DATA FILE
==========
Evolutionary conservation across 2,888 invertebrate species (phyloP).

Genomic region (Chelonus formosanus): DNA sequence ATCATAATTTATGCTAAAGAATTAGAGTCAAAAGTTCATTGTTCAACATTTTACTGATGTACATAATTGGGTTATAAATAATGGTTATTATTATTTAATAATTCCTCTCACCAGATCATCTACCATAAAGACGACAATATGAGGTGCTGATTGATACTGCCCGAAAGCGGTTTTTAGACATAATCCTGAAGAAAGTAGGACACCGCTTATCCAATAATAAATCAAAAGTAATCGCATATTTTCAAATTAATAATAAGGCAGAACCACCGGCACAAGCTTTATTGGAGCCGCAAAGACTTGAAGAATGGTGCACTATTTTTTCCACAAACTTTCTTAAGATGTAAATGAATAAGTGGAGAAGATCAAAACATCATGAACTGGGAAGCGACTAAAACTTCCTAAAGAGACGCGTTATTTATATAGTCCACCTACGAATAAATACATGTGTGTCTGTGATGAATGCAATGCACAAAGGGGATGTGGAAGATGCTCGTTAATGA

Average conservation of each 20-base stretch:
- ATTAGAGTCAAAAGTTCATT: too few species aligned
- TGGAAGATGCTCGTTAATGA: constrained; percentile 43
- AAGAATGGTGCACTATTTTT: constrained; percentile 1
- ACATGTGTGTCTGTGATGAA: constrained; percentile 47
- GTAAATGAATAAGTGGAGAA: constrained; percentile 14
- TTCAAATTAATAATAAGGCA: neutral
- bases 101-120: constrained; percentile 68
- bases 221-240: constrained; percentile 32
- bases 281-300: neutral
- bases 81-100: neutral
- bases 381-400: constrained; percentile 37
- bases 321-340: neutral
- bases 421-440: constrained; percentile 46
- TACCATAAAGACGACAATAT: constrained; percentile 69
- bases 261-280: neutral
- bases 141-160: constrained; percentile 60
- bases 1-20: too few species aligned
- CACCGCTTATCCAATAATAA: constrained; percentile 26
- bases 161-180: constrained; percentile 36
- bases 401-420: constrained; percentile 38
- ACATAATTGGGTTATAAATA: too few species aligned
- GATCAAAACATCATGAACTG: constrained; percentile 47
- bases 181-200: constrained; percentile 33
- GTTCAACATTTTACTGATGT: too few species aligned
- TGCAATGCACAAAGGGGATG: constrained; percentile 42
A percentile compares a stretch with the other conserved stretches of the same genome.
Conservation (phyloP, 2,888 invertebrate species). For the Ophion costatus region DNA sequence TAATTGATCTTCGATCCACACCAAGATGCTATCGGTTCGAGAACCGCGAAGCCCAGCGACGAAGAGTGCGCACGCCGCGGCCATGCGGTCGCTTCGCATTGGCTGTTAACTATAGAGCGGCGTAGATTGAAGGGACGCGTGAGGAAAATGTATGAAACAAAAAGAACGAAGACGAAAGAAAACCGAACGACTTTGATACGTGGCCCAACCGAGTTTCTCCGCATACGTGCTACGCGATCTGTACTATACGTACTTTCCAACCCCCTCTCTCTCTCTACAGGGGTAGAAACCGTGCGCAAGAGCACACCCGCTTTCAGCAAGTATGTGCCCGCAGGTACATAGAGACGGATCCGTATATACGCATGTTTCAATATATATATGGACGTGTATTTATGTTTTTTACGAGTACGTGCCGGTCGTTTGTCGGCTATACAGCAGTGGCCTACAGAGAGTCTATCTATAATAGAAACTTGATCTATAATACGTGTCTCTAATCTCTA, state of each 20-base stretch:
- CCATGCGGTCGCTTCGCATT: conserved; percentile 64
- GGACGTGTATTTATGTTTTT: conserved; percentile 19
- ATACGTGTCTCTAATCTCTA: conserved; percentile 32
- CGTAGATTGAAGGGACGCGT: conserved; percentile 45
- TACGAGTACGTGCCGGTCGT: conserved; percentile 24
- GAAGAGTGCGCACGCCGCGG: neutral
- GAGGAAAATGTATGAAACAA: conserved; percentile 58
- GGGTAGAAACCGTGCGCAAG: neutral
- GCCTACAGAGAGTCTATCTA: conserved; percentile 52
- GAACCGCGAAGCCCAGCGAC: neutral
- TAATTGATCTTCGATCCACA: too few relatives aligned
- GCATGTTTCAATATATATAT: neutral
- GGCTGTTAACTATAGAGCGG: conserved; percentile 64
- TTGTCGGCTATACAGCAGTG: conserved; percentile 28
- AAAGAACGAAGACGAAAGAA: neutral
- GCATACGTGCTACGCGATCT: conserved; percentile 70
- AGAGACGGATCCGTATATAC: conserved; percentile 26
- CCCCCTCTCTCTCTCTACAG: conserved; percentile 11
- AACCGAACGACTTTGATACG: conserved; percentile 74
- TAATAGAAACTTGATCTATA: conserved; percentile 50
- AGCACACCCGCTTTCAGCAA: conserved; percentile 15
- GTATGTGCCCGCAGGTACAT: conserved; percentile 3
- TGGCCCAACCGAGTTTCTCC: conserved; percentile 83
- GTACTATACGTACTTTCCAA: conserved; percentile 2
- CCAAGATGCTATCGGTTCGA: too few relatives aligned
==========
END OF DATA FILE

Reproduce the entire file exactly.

Evolutionary conservation across 2,888 invertebrate species (phyloP).

Genomic region (Chelonus formosanus): DNA sequence ATCATAATTTATGCTAAAGAATTAGAGTCAAAAGTTCATTGTTCAACATTTTACTGATGTACATAATTGGGTTATAAATAATGGTTATTATTATTTAATAATTCCTCTCACCAGATCATCTACCATAAAGACGACAATATGAGGTGCTGATTGATACTGCCCGAAAGCGGTTTTTAGACATAATCCTGAAGAAAGTAGGACACCGCTTATCCAATAATAAATCAAAAGTAATCGCATATTTTCAAATTAATAATAAGGCAGAACCACCGGCACAAGCTTTATTGGAGCCGCAAAGACTTGAAGAATGGTGCACTATTTTTTCCACAAACTTTCTTAAGATGTAAATGAATAAGTGGAGAAGATCAAAACATCATGAACTGGGAAGCGACTAAAACTTCCTAAAGAGACGCGTTATTTATATAGTCCACCTACGAATAAATACATGTGTGTCTGTGATGAATGCAATGCACAAAGGGGATGTGGAAGATGCTCGTTAATGA

Average conservation of each 20-base stretch:
- ATTAGAGTCAAAAGTTCATT: too few species aligned
- TGGAAGATGCTCGTTAATGA: constrained; percentile 43
- AAGAATGGTGCACTATTTTT: constrained; percentile 1
- ACATGTGTGTCTGTGATGAA: constrained; percentile 47
- GTAAATGAATAAGTGGAGAA: constrained; percentile 14
- TTCAAATTAATAATAAGGCA: neutral
- bases 101-120: constrained; percentile 68
- bases 221-240: constrained; percentile 32
- bases 281-300: neutral
- bases 81-100: neutral
- bases 381-400: constrained; percentile 37
- bases 321-340: neutral
- bases 421-440: constrained; percentile 46
- TACCATAAAGACGACAATAT: constrained; percentile 69
- bases 261-280: neutral
- bases 141-160: constrained; percentile 60
- bases 1-20: too few species aligned
- CACCGCTTATCCAATAATAA: constrained; percentile 26
- bases 161-180: constrained; percentile 36
- bases 401-420: constrained; percentile 38
- ACATAATTGGGTTATAAATA: too few species aligned
- GATCAAAACATCATGAACTG: constrained; percentile 47
- bases 181-200: constrained; percentile 33
- GTTCAACATTTTACTGATGT: too few species aligned
- TGCAATGCACAAAGGGGATG: constrained; percentile 42
A percentile compares a stretch with the other conserved stretches of the same genome.
Conservation (phyloP, 2,888 invertebrate species). For the Ophion costatus region DNA sequence TAATTGATCTTCGATCCACACCAAGATGCTATCGGTTCGAGAACCGCGAAGCCCAGCGACGAAGAGTGCGCACGCCGCGGCCATGCGGTCGCTTCGCATTGGCTGTTAACTATAGAGCGGCGTAGATTGAAGGGACGCGTGAGGAAAATGTATGAAACAAAAAGAACGAAGACGAAAGAAAACCGAACGACTTTGATACGTGGCCCAACCGAGTTTCTCCGCATACGTGCTACGCGATCTGTACTATACGTACTTTCCAACCCCCTCTCTCTCTCTACAGGGGTAGAAACCGTGCGCAAGAGCACACCCGCTTTCAGCAAGTATGTGCCCGCAGGTACATAGAGACGGATCCGTATATACGCATGTTTCAATATATATATGGACGTGTATTTATGTTTTTTACGAGTACGTGCCGGTCGTTTGTCGGCTATACAGCAGTGGCCTACAGAGAGTCTATCTATAATAGAAACTTGATCTATAATACGTGTCTCTAATCTCTA, state of each 20-base stretch:
- CCATGCGGTCGCTTCGCATT: conserved; percentile 64
- GGACGTGTATTTATGTTTTT: conserved; percentile 19
- ATACGTGTCTCTAATCTCTA: conserved; percentile 32
- CGTAGATTGAAGGGACGCGT: conserved; percentile 45
- TACGAGTACGTGCCGGTCGT: conserved; percentile 24
- GAAGAGTGCGCACGCCGCGG: neutral
- GAGGAAAATGTATGAAACAA: conserved; percentile 58
- GGGTAGAAACCGTGCGCAAG: neutral
- GCCTACAGAGAGTCTATCTA: conserved; percentile 52
- GAACCGCGAAGCCCAGCGAC: neutral
- TAATTGATCTTCGATCCACA: too few relatives aligned
- GCATGTTTCAATATATATAT: neutral
- GGCTGTTAACTATAGAGCGG: conserved; percentile 64
- TTGTCGGCTATACAGCAGTG: conserved; percentile 28
- AAAGAACGAAGACGAAAGAA: neutral
- GCATACGTGCTACGCGATCT: conserved; percentile 70
- AGAGACGGATCCGTATATAC: conserved; percentile 26
- CCCCCTCTCTCTCTCTACAG: conserved; percentile 11
- AACCGAACGACTTTGATACG: conserved; percentile 74
- TAATAGAAACTTGATCTATA: conserved; percentile 50
- AGCACACCCGCTTTCAGCAA: conserved; percentile 15
- GTATGTGCCCGCAGGTACAT: conserved; percentile 3
- TGGCCCAACCGAGTTTCTCC: conserved; percentile 83
- GTACTATACGTACTTTCCAA: conserved; percentile 2
- CCAAGATGCTATCGGTTCGA: too few relatives aligned